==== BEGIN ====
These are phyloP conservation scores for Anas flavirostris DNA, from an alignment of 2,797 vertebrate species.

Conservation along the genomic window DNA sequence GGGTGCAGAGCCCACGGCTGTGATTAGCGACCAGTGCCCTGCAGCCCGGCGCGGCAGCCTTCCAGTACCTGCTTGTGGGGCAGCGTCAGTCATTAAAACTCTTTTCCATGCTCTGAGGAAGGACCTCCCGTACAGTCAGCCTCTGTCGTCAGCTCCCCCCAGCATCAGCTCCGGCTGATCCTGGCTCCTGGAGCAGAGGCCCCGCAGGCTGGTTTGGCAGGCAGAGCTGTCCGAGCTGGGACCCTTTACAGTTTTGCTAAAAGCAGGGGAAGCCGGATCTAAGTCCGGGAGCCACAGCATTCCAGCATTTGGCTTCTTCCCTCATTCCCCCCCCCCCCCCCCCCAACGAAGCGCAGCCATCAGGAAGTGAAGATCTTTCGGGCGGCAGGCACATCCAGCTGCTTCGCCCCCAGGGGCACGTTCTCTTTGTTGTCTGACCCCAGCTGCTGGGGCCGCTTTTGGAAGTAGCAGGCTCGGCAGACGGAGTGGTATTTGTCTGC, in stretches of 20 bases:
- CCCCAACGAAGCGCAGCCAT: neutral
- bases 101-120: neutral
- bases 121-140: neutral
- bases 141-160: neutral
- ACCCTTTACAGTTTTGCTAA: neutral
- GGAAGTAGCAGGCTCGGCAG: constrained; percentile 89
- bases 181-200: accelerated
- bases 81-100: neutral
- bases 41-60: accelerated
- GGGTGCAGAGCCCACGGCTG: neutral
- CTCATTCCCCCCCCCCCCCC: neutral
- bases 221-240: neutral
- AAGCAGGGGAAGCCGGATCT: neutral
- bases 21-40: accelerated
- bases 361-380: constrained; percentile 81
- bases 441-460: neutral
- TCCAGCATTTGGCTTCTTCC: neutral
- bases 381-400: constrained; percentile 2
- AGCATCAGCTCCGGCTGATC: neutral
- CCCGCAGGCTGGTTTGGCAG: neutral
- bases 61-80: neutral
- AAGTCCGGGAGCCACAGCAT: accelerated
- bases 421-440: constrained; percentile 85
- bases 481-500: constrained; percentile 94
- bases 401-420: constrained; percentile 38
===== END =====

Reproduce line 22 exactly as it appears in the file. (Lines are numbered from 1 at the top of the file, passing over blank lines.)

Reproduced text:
- CCCGCAGGCTGGTTTGGCAG: neutral